Silicone Oil Leakage – Detection in Freeze Dryer Systems


Lyophilization, or freeze drying as it is more commonly known, is an important process used in the stabilization of delicate pharmaceutical products. This process requires that equipment be subjected to wide swings in both temperature and pressure. Over time these variations can lead to wear in the equipment that allows the leakage of heat transfer oils into the process chamber and subsequent contamination of the product undergoing lyophilization. Detection of these fluids is therefore a critical aspect of contamination control in the process.


Pharmaceuticals, in general, are relatively delicate chemicals that are at risk of decomposition under harsh processing and storage conditions. Furthermore, the thermal and chemical lability of many pharmaceuticals makes their stabilization for long term storage problematic.

For the above reasons, freeze drying (lyophilization) of pharmaceuticals has been widely adopted as a preferred stabilization process in pharmaceutical manufacturing. Lyophilization is, by far, the gentlest route for the conversion of the liquid formulations that are the typical end product

Da |settembre 16th, 2015|Vacuum Technology|Commenti disabilitati su Silicone Oil Leakage – Detection in Freeze Dryer Systems|

De-Convolution of Complex Residual Gas Spectra at JET


At JET, fusion fuel most commonly used in the tokamak is deuterium. Purity of the fuel is vital to ensure the data obtained from plasma pulses is useful, and that pulse recipe repeatability is not compromised.

Our primary goal was to determine the purity of the fuelling gas, deuterium, and confirm that we did not have any contamination from helium (He). Analysis using our quadrupole Residual Gas Analysers (qRGA) in the conventional way was not possible due to the overlapping masses of the two species at 4 atomic mass units (amu).

Here, we present and demonstrate the approach we used to solve this problem; a complimentary technique, Threshold Ionization Mass Spectrometry (TIMS), operating the qRGA mass spectrometer in a mode allowing control over the energy of the electrons emitted within the ionization source.

Recognising the potential to identify more complex compounds which have brought uncertainty when attempting to interpret data from the torus primary vacuum vessel we have applied this technique across a broad range of gases that exhibit overlapping masses in the laboratory.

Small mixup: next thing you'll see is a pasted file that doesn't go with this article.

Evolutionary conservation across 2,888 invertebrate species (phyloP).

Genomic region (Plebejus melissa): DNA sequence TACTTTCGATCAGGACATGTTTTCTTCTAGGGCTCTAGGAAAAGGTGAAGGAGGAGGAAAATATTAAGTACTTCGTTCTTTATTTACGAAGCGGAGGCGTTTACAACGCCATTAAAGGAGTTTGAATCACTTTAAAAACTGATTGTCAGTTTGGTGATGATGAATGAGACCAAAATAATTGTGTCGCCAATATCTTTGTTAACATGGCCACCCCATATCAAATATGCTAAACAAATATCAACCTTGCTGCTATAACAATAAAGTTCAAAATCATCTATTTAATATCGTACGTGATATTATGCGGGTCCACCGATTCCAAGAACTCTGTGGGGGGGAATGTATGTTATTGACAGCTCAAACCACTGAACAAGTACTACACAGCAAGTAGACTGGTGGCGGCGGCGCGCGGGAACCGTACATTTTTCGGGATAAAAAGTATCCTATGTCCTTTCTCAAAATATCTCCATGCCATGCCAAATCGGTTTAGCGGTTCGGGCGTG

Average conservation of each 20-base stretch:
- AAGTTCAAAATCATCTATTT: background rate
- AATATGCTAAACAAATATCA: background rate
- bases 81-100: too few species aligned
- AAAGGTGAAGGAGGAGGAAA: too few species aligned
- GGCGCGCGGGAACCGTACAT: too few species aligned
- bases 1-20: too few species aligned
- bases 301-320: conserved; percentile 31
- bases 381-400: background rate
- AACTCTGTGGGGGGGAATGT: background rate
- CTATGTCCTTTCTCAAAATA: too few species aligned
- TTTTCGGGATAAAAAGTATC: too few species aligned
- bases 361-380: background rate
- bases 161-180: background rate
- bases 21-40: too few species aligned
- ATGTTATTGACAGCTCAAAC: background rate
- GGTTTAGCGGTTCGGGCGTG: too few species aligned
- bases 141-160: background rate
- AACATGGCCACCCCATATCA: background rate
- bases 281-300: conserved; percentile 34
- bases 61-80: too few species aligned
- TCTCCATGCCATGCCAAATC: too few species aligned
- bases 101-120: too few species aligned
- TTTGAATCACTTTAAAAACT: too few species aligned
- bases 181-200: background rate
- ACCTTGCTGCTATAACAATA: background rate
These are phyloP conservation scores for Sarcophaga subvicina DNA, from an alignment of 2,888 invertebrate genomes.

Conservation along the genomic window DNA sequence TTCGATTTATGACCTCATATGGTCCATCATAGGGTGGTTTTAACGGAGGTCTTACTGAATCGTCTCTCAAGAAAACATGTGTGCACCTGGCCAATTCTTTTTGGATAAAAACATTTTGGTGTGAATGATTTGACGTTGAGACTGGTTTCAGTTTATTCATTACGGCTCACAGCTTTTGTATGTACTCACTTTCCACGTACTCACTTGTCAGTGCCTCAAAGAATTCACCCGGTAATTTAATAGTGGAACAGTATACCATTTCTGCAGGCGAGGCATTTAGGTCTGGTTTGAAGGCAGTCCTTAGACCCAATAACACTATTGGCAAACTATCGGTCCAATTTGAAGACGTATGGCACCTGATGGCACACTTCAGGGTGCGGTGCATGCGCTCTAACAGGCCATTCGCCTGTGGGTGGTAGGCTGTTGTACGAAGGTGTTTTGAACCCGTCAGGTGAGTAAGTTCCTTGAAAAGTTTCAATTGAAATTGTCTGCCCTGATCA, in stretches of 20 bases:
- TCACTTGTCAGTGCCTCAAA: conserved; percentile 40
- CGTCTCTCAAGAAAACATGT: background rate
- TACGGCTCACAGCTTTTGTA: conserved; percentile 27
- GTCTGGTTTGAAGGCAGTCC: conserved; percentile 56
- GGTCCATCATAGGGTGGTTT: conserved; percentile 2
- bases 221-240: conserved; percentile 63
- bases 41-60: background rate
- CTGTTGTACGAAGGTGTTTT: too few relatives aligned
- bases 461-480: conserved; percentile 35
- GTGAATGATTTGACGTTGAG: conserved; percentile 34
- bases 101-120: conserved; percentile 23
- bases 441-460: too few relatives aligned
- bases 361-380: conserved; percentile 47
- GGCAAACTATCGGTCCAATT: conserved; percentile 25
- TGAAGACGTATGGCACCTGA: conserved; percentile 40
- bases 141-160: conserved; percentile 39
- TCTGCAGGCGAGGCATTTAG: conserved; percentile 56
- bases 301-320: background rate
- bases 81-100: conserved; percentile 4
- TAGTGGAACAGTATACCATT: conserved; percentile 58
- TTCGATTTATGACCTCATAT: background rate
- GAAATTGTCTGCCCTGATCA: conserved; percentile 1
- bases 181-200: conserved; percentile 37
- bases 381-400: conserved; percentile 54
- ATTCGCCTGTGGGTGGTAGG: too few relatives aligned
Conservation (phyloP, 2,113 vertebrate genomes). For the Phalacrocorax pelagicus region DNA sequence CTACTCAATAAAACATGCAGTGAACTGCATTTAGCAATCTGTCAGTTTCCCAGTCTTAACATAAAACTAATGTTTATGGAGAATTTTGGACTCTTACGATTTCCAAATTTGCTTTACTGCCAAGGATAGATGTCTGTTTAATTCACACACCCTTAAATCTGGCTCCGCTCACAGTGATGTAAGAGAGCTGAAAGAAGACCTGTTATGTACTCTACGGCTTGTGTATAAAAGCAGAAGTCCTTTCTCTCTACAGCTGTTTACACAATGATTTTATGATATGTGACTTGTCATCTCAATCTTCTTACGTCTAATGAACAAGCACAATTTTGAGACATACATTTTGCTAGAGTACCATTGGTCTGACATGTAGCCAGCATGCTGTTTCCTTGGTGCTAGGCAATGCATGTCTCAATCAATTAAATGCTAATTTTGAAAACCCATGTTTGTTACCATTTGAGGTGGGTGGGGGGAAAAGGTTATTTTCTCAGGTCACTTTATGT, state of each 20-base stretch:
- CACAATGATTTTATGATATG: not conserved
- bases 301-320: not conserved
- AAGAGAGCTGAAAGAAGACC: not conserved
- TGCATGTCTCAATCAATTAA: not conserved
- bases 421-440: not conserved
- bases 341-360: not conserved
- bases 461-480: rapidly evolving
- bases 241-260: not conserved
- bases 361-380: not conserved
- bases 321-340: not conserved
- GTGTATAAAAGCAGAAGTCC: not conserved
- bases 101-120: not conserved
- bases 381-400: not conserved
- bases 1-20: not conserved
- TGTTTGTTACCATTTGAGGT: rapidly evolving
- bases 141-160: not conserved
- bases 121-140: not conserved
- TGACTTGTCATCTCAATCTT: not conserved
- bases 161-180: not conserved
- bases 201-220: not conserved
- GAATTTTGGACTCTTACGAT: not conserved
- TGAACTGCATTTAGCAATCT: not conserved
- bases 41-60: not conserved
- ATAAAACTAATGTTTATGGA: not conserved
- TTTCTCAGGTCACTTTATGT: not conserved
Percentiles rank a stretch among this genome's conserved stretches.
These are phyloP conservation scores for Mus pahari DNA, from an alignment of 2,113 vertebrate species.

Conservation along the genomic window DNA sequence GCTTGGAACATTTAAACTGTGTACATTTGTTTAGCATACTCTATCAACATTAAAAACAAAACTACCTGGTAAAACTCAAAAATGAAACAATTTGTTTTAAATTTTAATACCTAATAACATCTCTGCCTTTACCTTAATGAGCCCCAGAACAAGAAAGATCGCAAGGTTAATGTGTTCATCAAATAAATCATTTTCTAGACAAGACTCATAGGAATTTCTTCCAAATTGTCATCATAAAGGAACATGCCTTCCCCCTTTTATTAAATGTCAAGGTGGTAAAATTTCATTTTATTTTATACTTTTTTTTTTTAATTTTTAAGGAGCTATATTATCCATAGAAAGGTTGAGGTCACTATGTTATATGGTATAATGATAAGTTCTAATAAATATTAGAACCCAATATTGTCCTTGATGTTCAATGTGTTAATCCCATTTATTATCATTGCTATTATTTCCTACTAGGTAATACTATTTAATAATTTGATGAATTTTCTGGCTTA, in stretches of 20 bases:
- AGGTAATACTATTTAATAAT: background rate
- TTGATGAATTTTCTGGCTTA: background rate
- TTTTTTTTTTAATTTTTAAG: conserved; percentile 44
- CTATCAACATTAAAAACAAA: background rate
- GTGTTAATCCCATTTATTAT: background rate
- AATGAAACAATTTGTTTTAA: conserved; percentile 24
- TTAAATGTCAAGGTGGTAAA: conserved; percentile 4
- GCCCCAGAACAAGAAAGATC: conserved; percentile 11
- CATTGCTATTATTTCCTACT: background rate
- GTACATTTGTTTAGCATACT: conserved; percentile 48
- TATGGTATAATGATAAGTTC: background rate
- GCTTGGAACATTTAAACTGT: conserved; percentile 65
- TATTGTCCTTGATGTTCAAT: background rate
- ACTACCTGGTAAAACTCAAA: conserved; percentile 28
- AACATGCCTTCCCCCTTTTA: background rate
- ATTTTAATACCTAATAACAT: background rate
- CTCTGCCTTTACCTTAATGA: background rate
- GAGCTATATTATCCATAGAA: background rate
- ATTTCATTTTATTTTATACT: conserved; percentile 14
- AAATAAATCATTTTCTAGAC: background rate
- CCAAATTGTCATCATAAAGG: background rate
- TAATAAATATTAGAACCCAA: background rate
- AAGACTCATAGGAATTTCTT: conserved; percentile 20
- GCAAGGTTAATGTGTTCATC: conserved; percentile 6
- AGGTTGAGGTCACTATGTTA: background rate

Articolo completo: De-Convolution of Complex Residual Gas Spectra at JET.pdf


T. Coyne1, S. Davies2, N. Balshaw1, A. Miller1, C. Robertson2, C. Whitehead1 and EFDA JET contributors*
1EURATOM/UKAEA Fusion Association, Culham Science Centre, Oxon. OX14 3DB. UK
2Plasma & Gas Analysis Division, Hiden Analytical Ltd. 420 Europa Boulevard, Warrington. UK
*See annex of F Romanelli et al, “Overview of JET Results”, (Proc. 22nd IAEA Fusion Energy Conference, Geneva, Switzerland (2008))
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Da |settembre 16th, 2015|Vacuum Technology|Commenti disabilitati su De-Convolution of Complex Residual Gas Spectra at JET|

I sensori utilizzati nella spettrometria di massa

La spettrometria di massa è uno dei metodi più comunemente utilizzati per analizzare la composizione di sostanze chimiche attraverso la misura della pressione parziale nel vuoto. Uno spettrometro di massa analizza componenti in fase gassosa ma è pur sempre possibile analizzare solidi o liquidi se vengono evaporati in un sistema idoneo.

Una delle applicazioni più comuni è la ricerca e la misura delle perdite di un sistema o di un prodotto per verificarne la funzionalità e la sua qualità nel tempo.

Pfeiffer Vacuum utilizza principalmente tre tecnologie per i propri rilevatori di perdite:

■ sensore a membrana di quarzo

■ spettrometro di massa a deflessione magnetica

■ spettrometro di massa a quadrupolo